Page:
No, I realized my drive came from having fun with it.  This isn’t just about breaking grammar rules, though.  I’m talking about all the parts of it.  Go places you (and your readers) wouldn’t expect to go.  Write something a bit outside your comfort zone.  I’ve said it before, my default reaction to writing rules is often: well, why not?  And then I’ll see if I can pull it off.  Sometimes it works, sometimes it doesn’t, but I’ll have learned something out of it either way.

I’m not saying be a rebel for the sake of being a rebel; this is more about making the process of writing enjoyable for you, the writer.  Go for what excites you about the craft, no matter how big, small, epic or esoteric.  Whether it be fan fiction, memoir, expanded universe, or experimental, it’s all about whatever enthralls you while you’re writing it.  The canvas is a hell of a lot more welcoming than you might think.

Fan Service

cat fan
No, not that kind either.

What do we owe our fans, as creators?

In a perfect world, writers, artists and musicians would be thrilled to be able to put their creation out there into the world, and have a positive (or at least constructive) response.  It’s not a perfect world, so we’re reasonably okay with whatever we get, be it a bunch of lukewarm responses, very small but amazingly positive responses, or, if we’re really lucky, a snowball effect of growing positive responses.  So we at least owe them something they’ll enjoy.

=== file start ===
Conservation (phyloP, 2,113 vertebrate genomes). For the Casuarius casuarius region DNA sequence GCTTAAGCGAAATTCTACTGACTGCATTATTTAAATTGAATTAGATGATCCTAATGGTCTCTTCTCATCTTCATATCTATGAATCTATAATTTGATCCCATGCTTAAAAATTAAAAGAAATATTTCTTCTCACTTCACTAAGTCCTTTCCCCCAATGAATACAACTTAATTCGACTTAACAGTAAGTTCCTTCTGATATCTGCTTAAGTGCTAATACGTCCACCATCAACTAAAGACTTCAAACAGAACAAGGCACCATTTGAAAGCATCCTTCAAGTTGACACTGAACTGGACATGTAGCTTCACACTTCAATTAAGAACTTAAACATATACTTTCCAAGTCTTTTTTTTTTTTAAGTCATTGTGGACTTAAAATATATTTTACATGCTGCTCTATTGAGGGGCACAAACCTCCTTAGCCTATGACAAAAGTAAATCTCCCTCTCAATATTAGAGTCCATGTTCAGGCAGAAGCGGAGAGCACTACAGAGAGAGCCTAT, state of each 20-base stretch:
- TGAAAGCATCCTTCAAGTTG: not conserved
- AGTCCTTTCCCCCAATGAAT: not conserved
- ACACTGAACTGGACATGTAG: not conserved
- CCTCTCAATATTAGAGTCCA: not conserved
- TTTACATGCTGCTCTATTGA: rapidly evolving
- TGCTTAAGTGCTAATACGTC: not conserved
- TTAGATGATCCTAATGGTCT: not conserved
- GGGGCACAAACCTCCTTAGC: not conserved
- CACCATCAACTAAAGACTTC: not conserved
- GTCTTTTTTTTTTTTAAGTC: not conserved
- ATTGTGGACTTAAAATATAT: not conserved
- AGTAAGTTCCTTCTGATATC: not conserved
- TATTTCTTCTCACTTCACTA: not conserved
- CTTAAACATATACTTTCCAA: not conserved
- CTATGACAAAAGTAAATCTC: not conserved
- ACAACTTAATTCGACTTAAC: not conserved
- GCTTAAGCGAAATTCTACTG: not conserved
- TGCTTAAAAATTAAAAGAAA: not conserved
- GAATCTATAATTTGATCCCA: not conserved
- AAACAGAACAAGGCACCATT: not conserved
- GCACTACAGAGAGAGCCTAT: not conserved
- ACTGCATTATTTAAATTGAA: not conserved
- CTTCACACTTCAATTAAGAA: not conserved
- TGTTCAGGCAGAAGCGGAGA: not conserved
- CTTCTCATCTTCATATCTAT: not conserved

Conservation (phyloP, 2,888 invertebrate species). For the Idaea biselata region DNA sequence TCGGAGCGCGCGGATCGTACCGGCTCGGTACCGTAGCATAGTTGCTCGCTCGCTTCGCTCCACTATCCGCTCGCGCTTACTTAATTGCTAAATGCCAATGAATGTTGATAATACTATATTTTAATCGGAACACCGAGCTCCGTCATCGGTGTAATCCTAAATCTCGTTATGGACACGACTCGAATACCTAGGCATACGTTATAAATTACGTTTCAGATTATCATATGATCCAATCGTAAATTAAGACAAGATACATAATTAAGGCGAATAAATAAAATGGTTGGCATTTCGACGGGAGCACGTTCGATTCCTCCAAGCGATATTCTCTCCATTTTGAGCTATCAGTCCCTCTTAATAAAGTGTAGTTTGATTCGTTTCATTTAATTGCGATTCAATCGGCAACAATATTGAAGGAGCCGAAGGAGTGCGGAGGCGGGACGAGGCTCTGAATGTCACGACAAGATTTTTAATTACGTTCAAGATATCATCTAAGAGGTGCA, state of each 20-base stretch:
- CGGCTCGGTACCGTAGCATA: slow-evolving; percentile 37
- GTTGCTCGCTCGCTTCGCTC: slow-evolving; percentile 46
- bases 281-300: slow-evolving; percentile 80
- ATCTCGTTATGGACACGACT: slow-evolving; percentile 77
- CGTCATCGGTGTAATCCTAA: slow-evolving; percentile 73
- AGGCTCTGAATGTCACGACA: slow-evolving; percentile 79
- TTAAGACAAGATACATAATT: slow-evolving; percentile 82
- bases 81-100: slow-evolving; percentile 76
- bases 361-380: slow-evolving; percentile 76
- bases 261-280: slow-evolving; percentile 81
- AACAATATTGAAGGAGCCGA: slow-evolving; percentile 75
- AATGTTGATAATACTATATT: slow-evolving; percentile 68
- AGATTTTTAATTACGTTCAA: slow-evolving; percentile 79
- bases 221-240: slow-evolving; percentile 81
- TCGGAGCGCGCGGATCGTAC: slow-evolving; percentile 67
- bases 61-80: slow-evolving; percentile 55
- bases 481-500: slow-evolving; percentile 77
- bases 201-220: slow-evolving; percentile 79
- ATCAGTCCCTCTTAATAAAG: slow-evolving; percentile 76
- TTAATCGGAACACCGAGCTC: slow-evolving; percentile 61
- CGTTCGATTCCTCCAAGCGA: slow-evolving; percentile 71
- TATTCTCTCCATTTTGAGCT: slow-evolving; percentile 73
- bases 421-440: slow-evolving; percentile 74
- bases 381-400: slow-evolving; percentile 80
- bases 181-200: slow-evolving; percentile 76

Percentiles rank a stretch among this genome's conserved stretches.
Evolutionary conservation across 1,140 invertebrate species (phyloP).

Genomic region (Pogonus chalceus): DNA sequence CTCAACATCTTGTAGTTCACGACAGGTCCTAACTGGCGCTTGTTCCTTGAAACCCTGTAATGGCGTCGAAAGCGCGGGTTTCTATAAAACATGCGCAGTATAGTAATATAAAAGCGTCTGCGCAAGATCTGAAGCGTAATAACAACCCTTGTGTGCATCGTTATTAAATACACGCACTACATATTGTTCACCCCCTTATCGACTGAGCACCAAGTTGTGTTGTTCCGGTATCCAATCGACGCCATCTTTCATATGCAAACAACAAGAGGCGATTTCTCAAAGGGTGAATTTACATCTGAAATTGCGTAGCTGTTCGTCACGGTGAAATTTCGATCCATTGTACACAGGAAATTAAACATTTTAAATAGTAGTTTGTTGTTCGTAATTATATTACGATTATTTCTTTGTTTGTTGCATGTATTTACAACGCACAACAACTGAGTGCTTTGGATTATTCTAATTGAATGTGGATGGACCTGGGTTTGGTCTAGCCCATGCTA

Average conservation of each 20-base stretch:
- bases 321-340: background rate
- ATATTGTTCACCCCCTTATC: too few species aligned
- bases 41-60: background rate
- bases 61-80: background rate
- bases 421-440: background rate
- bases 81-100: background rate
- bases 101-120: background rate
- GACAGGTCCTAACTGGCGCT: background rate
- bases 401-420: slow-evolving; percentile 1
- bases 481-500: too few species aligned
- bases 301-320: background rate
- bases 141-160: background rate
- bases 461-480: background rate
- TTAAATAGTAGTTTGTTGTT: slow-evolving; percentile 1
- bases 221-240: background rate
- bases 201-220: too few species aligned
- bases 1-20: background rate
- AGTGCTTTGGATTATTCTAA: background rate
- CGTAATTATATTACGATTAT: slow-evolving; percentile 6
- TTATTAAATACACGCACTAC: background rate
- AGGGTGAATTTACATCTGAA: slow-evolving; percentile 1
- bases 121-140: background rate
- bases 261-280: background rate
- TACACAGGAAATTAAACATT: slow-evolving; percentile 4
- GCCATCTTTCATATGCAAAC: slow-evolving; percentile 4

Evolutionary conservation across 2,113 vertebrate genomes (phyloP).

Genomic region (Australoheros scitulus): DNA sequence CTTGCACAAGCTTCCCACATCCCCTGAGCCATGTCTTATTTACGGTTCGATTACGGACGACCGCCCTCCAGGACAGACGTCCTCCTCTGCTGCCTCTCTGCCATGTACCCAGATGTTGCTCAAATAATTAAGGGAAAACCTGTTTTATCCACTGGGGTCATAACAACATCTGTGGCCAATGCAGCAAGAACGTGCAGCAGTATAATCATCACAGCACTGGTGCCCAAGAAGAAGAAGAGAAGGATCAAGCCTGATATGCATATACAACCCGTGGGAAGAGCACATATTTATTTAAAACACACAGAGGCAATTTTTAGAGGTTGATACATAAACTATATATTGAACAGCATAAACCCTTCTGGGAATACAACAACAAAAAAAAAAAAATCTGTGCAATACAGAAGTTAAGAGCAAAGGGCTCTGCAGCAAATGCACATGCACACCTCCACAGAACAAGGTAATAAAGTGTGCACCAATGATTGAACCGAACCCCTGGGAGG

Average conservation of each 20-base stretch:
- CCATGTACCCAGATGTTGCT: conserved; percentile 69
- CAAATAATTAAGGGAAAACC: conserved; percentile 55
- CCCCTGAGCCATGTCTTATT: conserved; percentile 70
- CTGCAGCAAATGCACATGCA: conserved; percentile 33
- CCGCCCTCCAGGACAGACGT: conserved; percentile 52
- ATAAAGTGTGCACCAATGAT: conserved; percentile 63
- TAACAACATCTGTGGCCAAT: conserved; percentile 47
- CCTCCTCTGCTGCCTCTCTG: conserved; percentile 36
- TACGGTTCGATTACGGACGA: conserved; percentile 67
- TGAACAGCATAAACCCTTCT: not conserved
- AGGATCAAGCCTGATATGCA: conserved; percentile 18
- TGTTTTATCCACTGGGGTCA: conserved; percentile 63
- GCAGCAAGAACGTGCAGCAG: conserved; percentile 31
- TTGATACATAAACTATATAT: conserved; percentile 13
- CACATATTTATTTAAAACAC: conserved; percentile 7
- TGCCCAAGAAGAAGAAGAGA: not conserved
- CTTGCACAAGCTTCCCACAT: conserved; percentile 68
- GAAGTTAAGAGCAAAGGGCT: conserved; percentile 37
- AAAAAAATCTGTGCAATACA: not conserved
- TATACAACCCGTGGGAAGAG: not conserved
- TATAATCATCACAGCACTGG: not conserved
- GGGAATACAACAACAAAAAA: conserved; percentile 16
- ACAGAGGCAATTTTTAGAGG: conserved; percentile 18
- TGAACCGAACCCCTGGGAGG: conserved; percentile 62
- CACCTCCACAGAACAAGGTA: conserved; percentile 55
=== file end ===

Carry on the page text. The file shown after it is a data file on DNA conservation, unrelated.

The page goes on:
Do we owe our fans perfection?  Well, that depends on who’s defining ‘perfection’ here.  In normal situations, the writer defines it as ‘the best damn version of my creation that I can give to you, to the best of my ability.’  In this case, yes: we owe our fans our best work.  Anything less than that, and we’re phoning it in.  And fans can see phoning it in a lot more clearly than we as creators can.  You don’t want to cut corners, say ‘fuck it, it’s done’ or ‘…oh HEY LOOK OVER THERE’ [whoosh of handwavium].  And if our creation is in an extended universe, the last things we want to do is kludge it with a bit of poorly applied spackle or reckless retconning, or worse, not even bother with the continuity.